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I have survey data that needs to be weighted, and to help me with this task, I have access to the full joint distributions of the variables I want to use. As I understand it, I should use the postStratify() function in the survey package for this task, but I must admit that I am quite lost when it comes to the required syntax.

I have tried to use marginal distributions and the rake() function, this is quite straight-forward: http://www.r-bloggers.com/survey-computing-your-own-post-stratification-weights-in-r/

But how do I incorporate all my joint distributions into the postStratify() function? The manual only lists a simple example and is a bit vague, to me at least. I have full joint distributions for 5 different variables.

Moreover, if want to use my weighted result with a function that does not take weight as an input, how should I go about and "duplicate" my rows in the final data? When I tried the rake() function I could only trim weights to an interval with a min value of 0.87. I was thinking I could round all weights to integers.

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  • $\begingroup$ some syntax examples github.com/ajdamico/usgsd/… $\endgroup$ Commented Mar 10, 2015 at 1:07
  • $\begingroup$ Please demonstrate your syntax. $\endgroup$
    – StasK
    Commented Aug 11, 2016 at 13:00
  • $\begingroup$ I just answered a similar question on postStratify() syntax here. $\endgroup$
    – StasK
    Commented Aug 15, 2016 at 18:50

2 Answers 2

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I made an example for using post-stratification as below. I find that in the 'strata' argument, if specify as a formula with two or more variables, it implies that the post-stratification is done for their joint distribution. (Initially, I thought I need to add an interaction term in the formula, but it turned out to be unnecessary!)

library(survey)

data(api)
summary(apiclus1)

# original design
# suppose 'pw' is sampling weight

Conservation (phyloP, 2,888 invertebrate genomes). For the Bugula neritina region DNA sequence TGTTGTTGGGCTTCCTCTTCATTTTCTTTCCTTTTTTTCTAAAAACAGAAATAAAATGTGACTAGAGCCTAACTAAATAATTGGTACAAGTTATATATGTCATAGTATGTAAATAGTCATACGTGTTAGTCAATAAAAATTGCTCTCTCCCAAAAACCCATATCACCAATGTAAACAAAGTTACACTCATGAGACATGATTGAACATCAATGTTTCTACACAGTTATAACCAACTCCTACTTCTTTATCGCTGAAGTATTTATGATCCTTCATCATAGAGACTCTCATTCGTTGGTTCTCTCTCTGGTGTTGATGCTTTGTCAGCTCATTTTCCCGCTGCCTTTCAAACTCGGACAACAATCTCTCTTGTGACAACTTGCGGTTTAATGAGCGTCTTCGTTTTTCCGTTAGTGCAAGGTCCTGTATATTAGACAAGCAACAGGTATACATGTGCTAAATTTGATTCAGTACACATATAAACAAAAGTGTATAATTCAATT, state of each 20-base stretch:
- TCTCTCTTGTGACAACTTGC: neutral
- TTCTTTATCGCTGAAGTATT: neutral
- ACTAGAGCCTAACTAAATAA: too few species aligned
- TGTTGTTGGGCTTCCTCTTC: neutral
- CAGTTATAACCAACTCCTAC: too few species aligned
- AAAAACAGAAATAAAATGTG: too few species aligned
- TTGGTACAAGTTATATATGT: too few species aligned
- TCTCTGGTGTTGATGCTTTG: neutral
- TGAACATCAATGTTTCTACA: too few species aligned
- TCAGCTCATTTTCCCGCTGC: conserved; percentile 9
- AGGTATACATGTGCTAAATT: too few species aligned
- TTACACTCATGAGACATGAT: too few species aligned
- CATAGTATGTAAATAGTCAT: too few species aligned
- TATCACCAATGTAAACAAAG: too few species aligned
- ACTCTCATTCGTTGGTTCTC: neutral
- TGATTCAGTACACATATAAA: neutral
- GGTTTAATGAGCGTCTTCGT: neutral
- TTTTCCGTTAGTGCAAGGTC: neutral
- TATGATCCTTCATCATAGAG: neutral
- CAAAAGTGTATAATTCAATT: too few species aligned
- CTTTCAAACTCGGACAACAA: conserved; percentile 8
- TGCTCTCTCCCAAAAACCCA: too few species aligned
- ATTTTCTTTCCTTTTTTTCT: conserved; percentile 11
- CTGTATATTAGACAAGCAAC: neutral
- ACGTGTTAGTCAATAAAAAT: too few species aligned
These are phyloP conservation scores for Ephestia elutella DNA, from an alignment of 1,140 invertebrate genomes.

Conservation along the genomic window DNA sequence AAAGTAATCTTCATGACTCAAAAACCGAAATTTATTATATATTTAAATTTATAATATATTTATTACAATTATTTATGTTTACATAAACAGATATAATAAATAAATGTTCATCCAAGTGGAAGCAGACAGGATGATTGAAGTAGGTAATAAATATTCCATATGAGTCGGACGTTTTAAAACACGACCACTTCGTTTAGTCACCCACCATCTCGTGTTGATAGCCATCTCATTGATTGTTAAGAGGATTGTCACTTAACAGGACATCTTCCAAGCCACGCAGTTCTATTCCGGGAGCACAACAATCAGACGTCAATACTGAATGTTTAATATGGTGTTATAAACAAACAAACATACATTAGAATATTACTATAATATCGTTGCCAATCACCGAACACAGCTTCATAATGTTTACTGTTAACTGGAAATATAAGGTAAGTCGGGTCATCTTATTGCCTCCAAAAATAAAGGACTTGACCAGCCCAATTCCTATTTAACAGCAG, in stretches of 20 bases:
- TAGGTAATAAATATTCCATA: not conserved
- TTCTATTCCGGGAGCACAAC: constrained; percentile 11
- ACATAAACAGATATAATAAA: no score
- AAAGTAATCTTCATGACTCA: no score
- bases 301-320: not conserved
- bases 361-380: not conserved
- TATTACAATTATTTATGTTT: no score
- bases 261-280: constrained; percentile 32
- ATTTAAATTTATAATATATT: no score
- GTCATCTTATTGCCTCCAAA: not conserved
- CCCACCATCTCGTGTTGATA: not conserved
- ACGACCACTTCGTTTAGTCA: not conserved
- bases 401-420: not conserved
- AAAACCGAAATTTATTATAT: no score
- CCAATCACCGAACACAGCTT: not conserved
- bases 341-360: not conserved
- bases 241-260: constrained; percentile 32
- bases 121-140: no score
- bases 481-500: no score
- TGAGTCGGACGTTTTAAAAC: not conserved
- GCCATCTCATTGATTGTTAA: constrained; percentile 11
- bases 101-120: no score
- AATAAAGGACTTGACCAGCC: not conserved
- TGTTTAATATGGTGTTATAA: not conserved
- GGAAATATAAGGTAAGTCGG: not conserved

dclus1<-svydesign(id=~dnum, weights=~pw, data=apiclus1, fpc=~fpc)

### post-stratify on only one categorical variable ###
# on school type
pop.types <- xtabs(~stype, data=apipop)
dclus1p<-postStratify(dclus1, ~stype, pop.types)

# compare sampling weights with post-stratified weights
summary( attr(dclus1p$postStrata[[1]], "oldweights" ) )
summary( attr(dclus1p$postStrata[[1]], "weights" ) )


### post-stratify on joint distribution of two categorical variables ###
# school type and sch.wide

apiclus1$stype.sch.wide <- interaction( apiclus1$stype, apiclus1$sch.wide )
apipop$stype.sch.wide <- interaction( apipop$stype, apipop$sch.wide )
pop.types <- xtabs(~stype.sch.wide, data=apipop)

dclus1<-svydesign(id=~dnum, weights=~pw, data=apiclus1, fpc=~fpc)

# first method
dclus2p<-postStratify(dclus1, ~stype.sch.wide, pop.types)
summary(weights(dclus2p))

# second method
pop.types <- xtabs(~ stype + sch.wide, data=apipop )
dclus3p<-postStratify(dclus1, ~stype + sch.wide, pop.types)
summary(weights(dclus3p))
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If you are having syntax trouble calculating post stratification weights and trimming I can recommend using www.spinnakerresearch.nl. No syntax needed. I believe you can trim max weights. However rounding weights to integers does not make sense as you will need to weight some cases down. Meaning a weight factor between 0 and 1.

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    $\begingroup$ Hi, welcome to CrossValidated. Please note that you must reveal any affiliation to products you recommend, each time that you do so. Please see this section of the help center, in particular the section under "Avoid overt self-promotion". You should also make certain when you do so that you clearly address the specific issues raised in the question in your answer. $\endgroup$
    – Glen_b
    Commented Jun 27, 2015 at 2:30

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